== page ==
Yesterday when I returned home and stepped out of my car, I nearly flattened this baby snake with my feet before I realized he was there. Given his small size, measuring no more than six inches, he didn’t scare me, but he did startle me. Snakes generally terrorize me; I realize it’s not a very rationale reaction. This little guy meant no harm. He had just found a nice sunny spot to warm himself and despite my normal paranoia around snakes, I was drawn in by the color and shape of his markings and couldn’t help but admire the way he had wrapped himself up in the shape of a pretzel. I even caught myself thinking he was beautiful. I hoped he would be there when I returned from fetching my camera from the house and he was. He was still, but alert, and as I pointed the lens in his direction, he decided to slither off to safety.
Snakes give me the creeps. Whether it’s a rational feeling or not, we all have our biases. Some will see beauty and some will see a beast. That applies to everything — animals and people, including our pets, wildlife, and co-workers! I love dogs and cats, but I realize that not everyone does. A good friend of mine thinks cats are sneaky and wants nothing to do with them. Dogs, beloved by millions, are not embraced by all; they can easily petrify a child or even an adult who is unfamiliar with them or had a bad experience. People in our workplaces provide the same quandary; one person is respected by some and yet a major source of irritation to others.
Beauty and beast are not just terms for how we view outward appearances, it reflects the way in which we interact with each other as well. When we like someone, we have more tolerance and are more willing to support their individual needs. When we’re repelled by someone, we naturally want to dismiss them, quickly!
There was a time when I wanted every snake in my vicinity to be a dead one. I now see the craziness in that mentality. I’m still scared and don’t see myself getting friendly with them, but I have figured out that we can co-exist. Even more important is my understanding that there is greater value that we both survive. Crushing out what I don’t like isn’t the answer.
The recent shootings in Charleston, South Carolina offered an opportunity to see how we can rise above the deepest of divisions to focus on good over bad. Witnessing the families’ reaction to this tragedy has been heartening. I can’t imagine a more wrenching situation, to lose a loved one from a senseless hate crime. Yet those closest to the deceased, including spouses, children, siblings, and grandchildren of the deceased immediately offered forgiveness to the assailant. They acknowledged their anger, sadness, and dismay, but did not fall into a trap of hatred and condemnation. This is what a compassionate community looks like; where people can move beyond the beast and find beauty. These families make it look easy to do so, but it is certainly not.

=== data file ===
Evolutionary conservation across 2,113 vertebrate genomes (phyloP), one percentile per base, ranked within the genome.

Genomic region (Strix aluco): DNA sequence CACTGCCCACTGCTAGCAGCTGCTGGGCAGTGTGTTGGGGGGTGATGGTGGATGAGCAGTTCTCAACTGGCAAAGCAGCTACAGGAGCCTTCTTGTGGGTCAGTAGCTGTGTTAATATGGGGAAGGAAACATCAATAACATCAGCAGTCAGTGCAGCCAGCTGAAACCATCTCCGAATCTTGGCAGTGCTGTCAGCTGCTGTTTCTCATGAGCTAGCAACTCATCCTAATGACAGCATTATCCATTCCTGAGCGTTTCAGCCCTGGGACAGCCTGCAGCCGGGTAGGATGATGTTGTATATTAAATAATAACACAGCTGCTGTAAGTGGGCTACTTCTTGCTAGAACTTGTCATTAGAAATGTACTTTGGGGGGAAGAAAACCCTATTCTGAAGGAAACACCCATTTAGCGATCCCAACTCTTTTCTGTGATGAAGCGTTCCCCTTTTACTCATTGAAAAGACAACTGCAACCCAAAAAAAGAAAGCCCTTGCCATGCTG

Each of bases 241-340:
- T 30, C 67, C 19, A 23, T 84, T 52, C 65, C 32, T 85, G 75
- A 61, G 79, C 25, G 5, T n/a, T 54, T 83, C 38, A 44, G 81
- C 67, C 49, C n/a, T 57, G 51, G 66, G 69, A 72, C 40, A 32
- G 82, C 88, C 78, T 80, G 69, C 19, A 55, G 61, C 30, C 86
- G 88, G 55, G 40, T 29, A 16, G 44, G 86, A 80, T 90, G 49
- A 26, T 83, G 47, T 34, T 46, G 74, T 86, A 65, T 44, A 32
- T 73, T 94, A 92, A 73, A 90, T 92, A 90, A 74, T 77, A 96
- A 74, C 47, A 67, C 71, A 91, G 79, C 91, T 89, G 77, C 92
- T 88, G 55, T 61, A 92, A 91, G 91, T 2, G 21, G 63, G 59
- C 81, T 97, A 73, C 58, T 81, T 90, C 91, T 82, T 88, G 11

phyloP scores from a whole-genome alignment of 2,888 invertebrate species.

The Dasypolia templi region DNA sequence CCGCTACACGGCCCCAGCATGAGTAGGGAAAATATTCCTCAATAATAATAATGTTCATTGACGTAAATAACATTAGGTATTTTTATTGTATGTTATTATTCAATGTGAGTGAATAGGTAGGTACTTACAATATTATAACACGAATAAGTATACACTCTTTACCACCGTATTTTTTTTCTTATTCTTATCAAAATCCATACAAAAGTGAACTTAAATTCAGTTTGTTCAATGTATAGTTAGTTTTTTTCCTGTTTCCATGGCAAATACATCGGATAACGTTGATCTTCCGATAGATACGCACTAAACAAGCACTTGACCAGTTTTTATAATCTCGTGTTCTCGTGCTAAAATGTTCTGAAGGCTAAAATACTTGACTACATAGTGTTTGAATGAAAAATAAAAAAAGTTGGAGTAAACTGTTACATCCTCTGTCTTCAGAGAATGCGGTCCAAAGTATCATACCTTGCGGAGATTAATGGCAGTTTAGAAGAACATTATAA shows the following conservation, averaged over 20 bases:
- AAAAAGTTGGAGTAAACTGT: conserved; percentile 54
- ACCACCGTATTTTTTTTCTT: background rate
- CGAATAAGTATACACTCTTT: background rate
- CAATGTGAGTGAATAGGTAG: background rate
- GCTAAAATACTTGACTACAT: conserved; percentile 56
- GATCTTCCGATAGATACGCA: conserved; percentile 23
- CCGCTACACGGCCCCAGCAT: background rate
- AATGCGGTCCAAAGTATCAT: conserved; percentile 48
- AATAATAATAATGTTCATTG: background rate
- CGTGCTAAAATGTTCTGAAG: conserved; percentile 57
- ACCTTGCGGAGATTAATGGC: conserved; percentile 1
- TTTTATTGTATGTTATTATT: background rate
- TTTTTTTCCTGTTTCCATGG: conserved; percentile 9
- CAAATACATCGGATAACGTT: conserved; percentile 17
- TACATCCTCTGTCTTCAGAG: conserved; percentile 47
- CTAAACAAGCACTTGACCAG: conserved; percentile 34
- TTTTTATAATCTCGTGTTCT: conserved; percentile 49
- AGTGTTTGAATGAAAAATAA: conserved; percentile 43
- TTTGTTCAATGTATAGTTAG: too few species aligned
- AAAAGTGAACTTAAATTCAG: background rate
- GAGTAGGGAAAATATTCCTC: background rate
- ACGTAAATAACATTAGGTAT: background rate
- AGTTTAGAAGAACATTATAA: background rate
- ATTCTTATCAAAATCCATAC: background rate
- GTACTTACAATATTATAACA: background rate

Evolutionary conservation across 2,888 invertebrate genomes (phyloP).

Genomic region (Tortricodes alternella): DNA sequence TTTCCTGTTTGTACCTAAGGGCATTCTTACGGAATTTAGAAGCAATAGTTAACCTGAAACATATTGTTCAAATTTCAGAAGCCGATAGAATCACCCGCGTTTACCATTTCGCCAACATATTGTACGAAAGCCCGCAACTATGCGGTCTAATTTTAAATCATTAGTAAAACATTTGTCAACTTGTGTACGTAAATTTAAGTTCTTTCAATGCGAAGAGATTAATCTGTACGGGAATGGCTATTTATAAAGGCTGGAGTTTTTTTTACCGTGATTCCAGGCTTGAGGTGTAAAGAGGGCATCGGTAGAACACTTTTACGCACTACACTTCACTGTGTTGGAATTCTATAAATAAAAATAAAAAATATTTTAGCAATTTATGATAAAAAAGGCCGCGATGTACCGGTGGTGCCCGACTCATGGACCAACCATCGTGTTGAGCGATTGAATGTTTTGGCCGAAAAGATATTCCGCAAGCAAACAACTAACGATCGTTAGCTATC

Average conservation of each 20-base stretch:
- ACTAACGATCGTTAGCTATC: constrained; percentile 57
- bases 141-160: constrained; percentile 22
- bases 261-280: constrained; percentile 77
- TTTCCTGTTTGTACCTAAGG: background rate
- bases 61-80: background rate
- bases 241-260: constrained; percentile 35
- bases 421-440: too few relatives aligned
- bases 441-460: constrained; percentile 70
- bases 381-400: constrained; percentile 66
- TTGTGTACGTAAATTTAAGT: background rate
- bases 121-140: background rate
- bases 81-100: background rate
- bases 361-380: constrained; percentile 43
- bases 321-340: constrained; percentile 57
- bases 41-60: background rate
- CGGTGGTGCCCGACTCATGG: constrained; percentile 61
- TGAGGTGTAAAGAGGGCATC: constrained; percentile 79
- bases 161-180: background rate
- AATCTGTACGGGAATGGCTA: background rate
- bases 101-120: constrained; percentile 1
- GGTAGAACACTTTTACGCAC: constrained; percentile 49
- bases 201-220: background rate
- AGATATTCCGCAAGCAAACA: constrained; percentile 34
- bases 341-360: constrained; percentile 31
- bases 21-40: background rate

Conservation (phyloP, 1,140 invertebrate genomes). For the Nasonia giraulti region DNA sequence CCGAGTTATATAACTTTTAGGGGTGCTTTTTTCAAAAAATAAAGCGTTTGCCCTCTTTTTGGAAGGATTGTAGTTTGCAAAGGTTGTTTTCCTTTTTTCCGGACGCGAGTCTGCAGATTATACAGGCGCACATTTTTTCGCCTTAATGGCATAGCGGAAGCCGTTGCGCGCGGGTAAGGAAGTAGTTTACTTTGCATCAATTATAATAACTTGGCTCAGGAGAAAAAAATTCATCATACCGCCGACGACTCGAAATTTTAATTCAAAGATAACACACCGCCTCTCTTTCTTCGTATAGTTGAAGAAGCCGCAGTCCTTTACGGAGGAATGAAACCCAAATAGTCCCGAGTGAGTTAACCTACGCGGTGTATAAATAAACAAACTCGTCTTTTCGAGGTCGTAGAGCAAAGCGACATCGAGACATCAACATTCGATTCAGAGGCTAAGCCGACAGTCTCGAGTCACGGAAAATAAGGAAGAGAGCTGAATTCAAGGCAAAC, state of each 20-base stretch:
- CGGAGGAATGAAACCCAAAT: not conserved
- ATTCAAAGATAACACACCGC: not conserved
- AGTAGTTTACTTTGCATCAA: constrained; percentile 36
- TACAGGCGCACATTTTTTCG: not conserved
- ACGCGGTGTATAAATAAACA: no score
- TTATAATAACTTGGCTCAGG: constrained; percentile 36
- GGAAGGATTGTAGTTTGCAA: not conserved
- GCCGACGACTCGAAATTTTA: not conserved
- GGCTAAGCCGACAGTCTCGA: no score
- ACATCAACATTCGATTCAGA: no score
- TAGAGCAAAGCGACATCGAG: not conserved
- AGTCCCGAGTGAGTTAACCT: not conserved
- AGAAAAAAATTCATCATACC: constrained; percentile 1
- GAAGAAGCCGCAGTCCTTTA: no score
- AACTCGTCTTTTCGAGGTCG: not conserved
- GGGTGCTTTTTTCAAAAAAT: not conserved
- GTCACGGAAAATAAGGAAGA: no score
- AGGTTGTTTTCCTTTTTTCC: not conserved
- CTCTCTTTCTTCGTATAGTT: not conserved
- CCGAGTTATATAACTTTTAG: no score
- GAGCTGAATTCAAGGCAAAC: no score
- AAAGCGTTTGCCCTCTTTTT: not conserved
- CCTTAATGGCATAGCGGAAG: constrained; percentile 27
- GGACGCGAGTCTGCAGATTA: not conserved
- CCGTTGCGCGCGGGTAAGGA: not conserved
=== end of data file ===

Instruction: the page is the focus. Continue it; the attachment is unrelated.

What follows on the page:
Far too often, there are times in our own workplaces when we are faced with petty disagreements, of much less impact that loss of life, yet the tendency is to find fault, criticize, complain, and be disparaging to others. What would our organizational cultures be like if we found ways to express our frustration, even anger at times, then move forward together to find solutions? I think we would experience higher job satisfaction, less stress, more innovation, and an unlimited host of other benefits. When we continue to harbor negative feelings, it crushes any chance of progress.
We’ve all had moments of frustration with a co-worker. Here are a few ideas to help you bring out the beauty rather than the beast:
- Recognize when you are being too critical. It’s helpful to understand competencies and skill levels, but use that information to help train and teach as opposed to ridicule performance.
- Be alert to how you feel and acknowledge it; you aren’t helping yourself by dismissing your feelings. But then find a way to be constructive instead of destructive with your opinions.
- Ask questions of the other person to get a better understanding of the situation instead of pushing your own views as the only option for resolution.
- Listen with curiosity instead of judgment. Be sure you are not just lashing out at something unknown, unfamiliar, or unsatisfactory.
- Offer compliments for the areas that you do value.
- Lend a helping hand rather than a complaint of what should be done.
- Explore ways to build an alliance rather than an adversary.
What other ideas do you have? Are you an example of graceful leadership by working collaboratively through a difficult situation or do you perpetuate the beast?
To be completely honest, I hope that cute little milk snake moves on to a new home. But if he decides to grow up around our home, I am going to do my best to focus on all the aspects of him that I do find beautiful. I know that will help get me through the anxiety I will feel in his presence. It’s a good lesson in the workplace, too.